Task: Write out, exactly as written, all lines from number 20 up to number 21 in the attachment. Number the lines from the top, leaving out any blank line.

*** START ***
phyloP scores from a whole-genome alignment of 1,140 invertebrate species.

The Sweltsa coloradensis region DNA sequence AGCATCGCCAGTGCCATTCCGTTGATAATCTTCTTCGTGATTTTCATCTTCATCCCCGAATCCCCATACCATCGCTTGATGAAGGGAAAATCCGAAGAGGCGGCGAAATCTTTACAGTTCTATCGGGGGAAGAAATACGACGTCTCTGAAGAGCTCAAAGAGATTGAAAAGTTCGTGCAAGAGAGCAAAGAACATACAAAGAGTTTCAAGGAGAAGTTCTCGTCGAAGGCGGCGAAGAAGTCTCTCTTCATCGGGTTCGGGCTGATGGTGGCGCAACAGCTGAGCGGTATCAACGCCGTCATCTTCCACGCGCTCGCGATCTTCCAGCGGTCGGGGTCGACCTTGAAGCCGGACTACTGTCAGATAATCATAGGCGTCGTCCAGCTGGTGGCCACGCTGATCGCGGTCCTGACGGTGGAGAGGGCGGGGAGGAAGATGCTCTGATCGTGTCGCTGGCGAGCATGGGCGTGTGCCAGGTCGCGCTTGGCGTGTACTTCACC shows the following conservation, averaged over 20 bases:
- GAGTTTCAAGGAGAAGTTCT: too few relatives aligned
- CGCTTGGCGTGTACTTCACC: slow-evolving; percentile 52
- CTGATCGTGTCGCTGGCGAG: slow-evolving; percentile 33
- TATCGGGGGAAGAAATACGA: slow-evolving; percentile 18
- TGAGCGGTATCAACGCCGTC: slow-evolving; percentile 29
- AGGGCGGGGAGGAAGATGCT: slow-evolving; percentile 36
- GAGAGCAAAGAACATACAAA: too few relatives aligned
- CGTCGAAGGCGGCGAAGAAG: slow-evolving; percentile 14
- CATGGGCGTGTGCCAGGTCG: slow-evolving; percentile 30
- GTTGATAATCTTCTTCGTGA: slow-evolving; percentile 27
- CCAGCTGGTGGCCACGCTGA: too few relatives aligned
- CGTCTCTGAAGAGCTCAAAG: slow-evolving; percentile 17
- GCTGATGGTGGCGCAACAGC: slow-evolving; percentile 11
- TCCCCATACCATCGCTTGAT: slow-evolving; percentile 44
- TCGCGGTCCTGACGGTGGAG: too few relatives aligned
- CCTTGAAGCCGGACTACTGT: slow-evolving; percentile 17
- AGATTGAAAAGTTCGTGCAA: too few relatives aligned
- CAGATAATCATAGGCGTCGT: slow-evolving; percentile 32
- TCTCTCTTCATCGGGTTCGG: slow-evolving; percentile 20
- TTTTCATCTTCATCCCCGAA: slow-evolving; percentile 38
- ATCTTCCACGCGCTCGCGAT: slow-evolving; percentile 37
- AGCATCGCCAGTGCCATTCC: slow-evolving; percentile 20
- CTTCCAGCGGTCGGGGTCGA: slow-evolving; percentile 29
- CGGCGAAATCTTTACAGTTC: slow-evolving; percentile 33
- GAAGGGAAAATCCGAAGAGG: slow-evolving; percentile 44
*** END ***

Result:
- CAGATAATCATAGGCGTCGT: slow-evolving; percentile 32
- TCTCTCTTCATCGGGTTCGG: slow-evolving; percentile 20